“If that night the weapon wasn’t around, he would have had to find one,” she said. “But three days later the situation would have been different. Three days later he would have had another job offer.”
To contact the reporter on this story: Antonio Ligi in Zurich at
The usual suspects, liberals, greens, et al, are planning a major offensive to disarm the country. From SwissInfo:
Attitudes towards firearms may be changing in Switzerland, which is well known for its militia army, strong traditions and liberal gun laws. A recent survey found that two out of three Swiss want to ban army weapons from private households.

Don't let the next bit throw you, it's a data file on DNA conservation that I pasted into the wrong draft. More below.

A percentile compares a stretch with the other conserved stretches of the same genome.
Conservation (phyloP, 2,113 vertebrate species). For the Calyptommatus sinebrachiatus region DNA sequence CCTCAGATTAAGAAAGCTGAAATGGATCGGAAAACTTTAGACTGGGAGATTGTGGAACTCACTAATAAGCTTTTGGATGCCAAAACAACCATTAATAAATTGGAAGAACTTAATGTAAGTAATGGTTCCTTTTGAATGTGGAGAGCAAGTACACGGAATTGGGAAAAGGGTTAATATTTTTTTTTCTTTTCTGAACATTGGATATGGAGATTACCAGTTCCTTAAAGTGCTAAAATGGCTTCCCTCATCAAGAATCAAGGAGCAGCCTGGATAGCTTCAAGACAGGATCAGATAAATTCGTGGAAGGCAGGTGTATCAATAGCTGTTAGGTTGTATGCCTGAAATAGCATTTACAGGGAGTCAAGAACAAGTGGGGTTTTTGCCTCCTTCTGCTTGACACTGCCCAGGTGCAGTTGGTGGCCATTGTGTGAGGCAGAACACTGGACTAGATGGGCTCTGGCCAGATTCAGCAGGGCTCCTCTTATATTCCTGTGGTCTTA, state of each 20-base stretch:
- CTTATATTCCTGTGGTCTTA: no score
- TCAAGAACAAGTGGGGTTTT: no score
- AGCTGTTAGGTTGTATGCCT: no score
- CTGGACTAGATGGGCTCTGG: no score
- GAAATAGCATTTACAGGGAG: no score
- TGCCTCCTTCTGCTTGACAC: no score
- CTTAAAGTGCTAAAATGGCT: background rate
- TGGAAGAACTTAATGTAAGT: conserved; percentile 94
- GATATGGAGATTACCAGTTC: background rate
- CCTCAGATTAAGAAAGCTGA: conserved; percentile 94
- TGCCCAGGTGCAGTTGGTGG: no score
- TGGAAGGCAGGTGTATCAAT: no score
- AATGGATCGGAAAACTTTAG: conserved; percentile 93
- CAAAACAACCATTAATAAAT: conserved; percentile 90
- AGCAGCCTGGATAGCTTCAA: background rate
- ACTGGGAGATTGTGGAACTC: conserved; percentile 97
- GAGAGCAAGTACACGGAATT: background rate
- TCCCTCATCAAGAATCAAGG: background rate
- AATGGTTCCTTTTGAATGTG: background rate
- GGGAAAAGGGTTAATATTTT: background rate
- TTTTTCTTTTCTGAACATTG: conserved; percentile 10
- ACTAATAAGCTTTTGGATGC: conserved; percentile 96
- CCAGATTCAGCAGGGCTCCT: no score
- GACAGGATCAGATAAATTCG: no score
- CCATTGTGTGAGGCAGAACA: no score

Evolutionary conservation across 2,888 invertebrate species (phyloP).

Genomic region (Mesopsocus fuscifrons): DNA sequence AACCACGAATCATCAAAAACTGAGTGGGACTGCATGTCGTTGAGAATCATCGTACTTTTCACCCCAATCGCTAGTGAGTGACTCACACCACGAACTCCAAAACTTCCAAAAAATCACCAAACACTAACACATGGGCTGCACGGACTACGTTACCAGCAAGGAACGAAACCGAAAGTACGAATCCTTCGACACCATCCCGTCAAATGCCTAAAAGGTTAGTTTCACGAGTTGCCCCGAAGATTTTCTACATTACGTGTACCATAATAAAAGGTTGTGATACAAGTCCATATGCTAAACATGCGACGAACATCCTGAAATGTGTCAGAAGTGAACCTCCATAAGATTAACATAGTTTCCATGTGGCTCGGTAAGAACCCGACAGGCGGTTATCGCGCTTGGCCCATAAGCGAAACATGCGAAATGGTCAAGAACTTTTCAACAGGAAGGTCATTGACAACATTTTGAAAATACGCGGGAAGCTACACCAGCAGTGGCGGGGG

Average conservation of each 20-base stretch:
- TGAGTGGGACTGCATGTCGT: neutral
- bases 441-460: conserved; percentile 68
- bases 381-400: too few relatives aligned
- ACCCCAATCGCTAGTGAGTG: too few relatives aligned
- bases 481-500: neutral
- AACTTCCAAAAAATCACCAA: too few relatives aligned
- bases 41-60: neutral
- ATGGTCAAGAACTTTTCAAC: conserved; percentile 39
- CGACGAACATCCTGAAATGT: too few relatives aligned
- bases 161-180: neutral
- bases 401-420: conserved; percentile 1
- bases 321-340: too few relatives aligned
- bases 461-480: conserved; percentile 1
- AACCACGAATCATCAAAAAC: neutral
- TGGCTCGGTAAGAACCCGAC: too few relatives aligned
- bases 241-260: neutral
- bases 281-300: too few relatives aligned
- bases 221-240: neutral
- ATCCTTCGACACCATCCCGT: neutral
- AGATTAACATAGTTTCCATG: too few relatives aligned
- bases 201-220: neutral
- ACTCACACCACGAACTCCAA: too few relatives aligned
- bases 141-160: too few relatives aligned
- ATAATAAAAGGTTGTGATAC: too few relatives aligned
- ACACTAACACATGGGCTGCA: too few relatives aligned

Centre-left political parties and pacifist groups are hoping to build on these signs of public disapproval to force a nationwide vote. They are due to start collecting signatures for a people’s initiative from August this year.
The initiative is calling for army weapons to remain in the barracks, a national gun register, a ban on private individuals buying or owning particularly dangerous guns such as automatic weapons or pump-action shotguns, and tighter controls on those who say they need to carry a firearm.
Green parliamentarian Jo Lang, who is behind the proposal, argues that keeping an army gun at home is “a major security risk” and that “there are no practical arguments – only ideological ones”.
Gee, I can’t think of any “practical argument” either. Oh, wait! That’s right, Switzerland was the only country that Germany didn’t invade. . . I’m sure it wasn’t because in those days every home in the country was armed with a gun and someone who knew how to use it.
Notice that even your everyday pump-gun would be banned.